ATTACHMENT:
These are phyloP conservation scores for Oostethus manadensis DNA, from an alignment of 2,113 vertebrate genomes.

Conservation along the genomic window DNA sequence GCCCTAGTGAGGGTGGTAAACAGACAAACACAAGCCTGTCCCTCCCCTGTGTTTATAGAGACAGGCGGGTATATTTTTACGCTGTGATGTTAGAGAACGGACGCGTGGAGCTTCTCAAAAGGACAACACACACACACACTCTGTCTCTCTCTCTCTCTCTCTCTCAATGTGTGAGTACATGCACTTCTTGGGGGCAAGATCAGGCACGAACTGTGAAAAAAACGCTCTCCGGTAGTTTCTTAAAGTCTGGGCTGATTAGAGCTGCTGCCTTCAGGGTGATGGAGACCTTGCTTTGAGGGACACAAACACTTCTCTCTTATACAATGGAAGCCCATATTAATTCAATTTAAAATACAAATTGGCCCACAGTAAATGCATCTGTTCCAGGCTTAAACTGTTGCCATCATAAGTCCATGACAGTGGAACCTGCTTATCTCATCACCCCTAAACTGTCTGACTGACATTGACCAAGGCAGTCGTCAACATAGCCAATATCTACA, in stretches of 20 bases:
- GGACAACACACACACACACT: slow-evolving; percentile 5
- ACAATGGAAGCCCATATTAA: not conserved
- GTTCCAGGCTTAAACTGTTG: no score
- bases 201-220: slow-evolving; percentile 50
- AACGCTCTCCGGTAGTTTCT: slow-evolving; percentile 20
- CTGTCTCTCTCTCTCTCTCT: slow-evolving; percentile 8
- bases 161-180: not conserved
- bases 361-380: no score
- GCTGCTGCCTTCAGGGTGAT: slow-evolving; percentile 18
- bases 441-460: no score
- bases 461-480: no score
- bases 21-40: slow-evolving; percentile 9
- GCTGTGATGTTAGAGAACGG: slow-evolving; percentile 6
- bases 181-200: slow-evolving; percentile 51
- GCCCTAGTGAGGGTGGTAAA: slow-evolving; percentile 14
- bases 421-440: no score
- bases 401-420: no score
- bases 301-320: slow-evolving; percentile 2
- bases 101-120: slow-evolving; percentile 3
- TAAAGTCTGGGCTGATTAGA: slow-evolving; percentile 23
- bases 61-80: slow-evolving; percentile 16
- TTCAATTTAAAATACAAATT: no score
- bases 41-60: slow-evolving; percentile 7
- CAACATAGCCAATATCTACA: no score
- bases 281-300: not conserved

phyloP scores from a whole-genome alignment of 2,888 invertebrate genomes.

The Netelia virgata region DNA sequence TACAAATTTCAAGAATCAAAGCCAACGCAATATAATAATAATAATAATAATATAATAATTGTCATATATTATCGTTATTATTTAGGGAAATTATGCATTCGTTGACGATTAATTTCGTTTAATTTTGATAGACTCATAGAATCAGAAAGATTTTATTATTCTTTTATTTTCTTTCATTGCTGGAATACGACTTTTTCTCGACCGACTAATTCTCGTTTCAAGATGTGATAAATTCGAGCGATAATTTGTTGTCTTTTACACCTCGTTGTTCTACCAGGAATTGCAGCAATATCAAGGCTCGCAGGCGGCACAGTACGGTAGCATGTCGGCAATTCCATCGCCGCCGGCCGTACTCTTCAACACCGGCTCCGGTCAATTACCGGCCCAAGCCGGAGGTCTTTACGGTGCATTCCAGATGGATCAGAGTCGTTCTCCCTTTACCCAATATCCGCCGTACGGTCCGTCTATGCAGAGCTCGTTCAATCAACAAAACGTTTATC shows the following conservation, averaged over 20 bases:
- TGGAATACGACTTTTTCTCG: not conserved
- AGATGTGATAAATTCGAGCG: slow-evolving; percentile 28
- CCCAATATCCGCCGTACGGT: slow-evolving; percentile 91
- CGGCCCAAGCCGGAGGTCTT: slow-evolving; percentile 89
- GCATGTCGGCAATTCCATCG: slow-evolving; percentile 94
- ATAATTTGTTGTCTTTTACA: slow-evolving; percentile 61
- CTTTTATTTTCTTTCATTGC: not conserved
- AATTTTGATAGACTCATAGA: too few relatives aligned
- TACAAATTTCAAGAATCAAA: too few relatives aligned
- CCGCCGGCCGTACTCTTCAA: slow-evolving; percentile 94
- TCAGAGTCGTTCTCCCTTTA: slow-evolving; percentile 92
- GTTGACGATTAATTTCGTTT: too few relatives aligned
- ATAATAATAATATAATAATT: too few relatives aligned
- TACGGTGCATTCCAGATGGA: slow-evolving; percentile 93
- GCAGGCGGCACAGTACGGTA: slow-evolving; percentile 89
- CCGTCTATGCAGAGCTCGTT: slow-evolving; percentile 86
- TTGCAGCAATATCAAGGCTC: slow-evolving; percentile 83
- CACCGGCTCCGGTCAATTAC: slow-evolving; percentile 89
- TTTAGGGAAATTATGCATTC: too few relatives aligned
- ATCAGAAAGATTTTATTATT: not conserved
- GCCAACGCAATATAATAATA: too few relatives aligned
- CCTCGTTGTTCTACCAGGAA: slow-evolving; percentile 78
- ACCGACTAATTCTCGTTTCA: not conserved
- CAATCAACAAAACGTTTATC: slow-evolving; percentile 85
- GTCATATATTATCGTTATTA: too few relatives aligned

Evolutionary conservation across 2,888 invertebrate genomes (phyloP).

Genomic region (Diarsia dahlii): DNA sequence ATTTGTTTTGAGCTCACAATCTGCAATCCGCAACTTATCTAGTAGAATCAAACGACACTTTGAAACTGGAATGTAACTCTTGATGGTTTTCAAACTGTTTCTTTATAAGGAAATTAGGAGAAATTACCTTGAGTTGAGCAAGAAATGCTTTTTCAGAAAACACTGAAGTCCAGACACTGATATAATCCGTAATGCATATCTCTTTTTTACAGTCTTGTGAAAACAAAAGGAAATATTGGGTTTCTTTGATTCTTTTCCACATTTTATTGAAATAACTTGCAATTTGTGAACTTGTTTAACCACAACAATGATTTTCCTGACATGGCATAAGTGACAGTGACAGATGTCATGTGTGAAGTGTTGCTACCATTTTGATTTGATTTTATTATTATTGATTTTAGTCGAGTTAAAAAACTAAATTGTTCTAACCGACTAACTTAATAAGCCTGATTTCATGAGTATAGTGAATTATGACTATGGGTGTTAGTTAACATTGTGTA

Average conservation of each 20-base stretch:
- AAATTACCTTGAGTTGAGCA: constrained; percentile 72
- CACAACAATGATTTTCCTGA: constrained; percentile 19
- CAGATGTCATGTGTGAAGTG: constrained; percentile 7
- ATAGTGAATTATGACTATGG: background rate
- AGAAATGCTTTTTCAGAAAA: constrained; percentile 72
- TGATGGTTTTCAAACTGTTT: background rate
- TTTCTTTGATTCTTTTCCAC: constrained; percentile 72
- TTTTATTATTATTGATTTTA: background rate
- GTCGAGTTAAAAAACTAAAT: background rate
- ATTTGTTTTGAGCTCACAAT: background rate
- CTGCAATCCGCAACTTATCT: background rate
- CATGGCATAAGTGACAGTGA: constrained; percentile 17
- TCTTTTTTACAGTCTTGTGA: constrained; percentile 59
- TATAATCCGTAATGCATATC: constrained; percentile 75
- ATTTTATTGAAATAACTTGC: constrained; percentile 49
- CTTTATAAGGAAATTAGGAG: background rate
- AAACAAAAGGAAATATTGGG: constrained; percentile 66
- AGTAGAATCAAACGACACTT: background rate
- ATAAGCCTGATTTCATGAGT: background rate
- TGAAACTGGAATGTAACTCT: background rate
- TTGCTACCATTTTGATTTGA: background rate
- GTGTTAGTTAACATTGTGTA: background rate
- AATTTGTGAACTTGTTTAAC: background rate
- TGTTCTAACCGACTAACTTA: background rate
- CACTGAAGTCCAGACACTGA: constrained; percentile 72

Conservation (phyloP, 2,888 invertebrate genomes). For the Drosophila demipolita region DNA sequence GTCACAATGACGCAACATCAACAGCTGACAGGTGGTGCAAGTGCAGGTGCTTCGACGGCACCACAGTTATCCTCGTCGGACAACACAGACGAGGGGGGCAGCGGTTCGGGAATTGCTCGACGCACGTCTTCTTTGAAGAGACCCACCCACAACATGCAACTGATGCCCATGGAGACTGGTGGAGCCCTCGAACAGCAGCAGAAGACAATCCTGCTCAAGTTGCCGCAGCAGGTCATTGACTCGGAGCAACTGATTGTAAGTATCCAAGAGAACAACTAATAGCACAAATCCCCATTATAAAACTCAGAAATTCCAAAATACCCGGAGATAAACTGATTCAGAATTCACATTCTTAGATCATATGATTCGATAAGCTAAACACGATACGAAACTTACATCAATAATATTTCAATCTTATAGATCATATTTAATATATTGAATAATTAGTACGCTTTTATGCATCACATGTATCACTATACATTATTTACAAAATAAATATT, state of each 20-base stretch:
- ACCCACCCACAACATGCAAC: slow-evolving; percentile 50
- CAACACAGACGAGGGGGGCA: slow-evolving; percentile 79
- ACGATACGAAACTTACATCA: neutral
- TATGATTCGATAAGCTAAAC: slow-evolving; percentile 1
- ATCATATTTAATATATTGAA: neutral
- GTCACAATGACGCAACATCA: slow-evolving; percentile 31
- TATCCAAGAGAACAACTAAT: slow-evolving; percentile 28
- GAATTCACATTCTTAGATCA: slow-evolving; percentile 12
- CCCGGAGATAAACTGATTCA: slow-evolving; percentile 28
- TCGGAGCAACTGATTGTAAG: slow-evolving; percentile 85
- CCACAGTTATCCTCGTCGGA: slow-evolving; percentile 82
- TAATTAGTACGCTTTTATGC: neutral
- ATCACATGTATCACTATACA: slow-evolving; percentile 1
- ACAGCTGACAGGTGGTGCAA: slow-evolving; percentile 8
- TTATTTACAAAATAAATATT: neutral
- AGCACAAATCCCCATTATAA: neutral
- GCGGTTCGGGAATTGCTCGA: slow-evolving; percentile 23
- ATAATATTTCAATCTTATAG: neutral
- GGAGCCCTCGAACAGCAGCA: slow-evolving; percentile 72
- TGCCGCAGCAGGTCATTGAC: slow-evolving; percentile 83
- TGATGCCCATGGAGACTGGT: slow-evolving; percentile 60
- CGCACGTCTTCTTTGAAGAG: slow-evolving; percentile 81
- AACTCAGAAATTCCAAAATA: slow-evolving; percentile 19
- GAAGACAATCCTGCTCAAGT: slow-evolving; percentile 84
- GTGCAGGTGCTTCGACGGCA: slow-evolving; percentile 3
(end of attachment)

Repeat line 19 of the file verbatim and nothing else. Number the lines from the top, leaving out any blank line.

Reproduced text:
- bases 401-420: no score